• An exceptionally strong culture of trust and respect, and board members and the management team constructively challenge each other
  • The chair runs the meeting well, seeking feedback after meetings
  • Spend on average 41 days per year on board duties

Complacent Boards:

  • Only 9 percent of directors rate their boards as effective at ensuring the company has a viable CEO successor
  • They struggle to embrace feedback and rarely engage in any form of evaluations
  • Spend on average 28 days per year on board duties

Ineffective Boards:

  • Few report a culture of trust and respect in the boardroom
  • Few directors seek out any information on their own
  • About 1 percent say they received sufficient director induction training
  • Spend on average 32 days per year on board duties

What type of board do you have? Is it time to review how you function and aim to become a striving board? The Avondale Business School can assist your board to become a high performing board – find out how by contacting Warrick Long at the Avondale Business School.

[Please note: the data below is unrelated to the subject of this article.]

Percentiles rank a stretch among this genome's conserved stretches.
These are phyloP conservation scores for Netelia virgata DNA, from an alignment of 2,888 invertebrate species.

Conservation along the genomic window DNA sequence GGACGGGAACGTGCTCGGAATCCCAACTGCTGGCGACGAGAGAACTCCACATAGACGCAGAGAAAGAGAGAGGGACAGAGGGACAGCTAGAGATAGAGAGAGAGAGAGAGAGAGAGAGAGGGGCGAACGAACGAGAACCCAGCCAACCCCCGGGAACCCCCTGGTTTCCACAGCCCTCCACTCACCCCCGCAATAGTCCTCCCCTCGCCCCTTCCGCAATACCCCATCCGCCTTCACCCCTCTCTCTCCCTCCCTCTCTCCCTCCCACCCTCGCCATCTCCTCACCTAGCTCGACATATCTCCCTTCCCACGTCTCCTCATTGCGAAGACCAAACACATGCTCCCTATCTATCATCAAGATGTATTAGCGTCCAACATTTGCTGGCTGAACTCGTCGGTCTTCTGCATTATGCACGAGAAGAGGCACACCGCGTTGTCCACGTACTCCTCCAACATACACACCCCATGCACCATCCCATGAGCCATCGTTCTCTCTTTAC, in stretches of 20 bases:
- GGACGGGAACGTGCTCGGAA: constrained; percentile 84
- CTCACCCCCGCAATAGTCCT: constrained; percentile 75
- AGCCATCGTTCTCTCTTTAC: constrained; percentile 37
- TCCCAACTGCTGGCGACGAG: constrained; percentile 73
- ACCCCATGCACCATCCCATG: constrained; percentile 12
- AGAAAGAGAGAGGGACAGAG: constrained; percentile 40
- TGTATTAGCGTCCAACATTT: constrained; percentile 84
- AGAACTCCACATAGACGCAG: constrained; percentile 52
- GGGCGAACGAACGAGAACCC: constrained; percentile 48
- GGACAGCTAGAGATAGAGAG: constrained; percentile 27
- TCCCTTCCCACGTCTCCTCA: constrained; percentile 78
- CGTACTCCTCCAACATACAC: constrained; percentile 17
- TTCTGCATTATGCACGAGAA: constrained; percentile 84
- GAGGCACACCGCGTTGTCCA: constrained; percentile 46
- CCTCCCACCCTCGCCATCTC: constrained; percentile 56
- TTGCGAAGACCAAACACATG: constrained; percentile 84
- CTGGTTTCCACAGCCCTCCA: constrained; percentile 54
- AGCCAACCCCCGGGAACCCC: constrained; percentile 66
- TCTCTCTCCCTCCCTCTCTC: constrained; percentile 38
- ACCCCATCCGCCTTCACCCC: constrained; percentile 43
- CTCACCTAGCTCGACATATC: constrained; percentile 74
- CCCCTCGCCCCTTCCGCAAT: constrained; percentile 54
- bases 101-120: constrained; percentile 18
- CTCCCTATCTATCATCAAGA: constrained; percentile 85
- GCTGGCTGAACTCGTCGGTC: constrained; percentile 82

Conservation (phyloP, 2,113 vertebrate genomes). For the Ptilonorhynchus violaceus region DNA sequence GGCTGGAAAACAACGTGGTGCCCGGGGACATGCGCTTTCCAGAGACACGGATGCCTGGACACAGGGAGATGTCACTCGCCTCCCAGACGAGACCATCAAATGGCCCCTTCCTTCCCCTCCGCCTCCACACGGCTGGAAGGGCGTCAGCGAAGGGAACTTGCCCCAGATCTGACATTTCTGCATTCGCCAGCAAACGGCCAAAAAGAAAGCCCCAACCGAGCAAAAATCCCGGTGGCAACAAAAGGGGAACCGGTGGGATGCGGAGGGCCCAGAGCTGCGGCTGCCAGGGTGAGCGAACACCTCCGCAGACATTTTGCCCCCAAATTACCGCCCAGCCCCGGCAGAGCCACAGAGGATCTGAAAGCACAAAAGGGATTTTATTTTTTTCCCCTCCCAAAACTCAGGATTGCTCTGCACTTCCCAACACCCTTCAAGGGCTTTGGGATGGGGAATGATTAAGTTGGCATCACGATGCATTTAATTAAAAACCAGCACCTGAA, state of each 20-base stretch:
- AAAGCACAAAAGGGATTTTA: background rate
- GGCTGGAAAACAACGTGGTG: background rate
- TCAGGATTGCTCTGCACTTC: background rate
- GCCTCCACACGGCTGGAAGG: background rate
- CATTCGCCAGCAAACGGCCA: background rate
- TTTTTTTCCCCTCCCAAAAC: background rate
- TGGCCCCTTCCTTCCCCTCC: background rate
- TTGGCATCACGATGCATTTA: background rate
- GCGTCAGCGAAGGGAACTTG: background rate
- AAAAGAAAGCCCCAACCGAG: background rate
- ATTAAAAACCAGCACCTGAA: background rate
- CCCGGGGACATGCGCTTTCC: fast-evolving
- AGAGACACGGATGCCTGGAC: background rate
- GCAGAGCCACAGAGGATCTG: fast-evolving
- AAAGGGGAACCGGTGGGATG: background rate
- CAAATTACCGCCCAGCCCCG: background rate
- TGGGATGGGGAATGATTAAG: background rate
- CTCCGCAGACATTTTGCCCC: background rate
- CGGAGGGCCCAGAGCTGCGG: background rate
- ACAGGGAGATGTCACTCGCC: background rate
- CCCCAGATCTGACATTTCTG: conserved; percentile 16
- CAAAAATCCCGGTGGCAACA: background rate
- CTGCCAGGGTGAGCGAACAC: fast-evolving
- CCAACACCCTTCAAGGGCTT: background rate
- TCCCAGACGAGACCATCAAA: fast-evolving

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The Psychologist Guide to Leadership

Sunday, June 5, 2016

Leadership 3The British Psychological Society just published their guide to leadership (Read it here), based on input from their members. It is a very interesting read, and here are a few of the main points in summary:

  1. Leadership is about ‘us’ and for all of us
    • That is, the role of leadership is to ‘Reflect, Represent and Realise’ collective aspirations.
  2. Be an example for employee wellbeing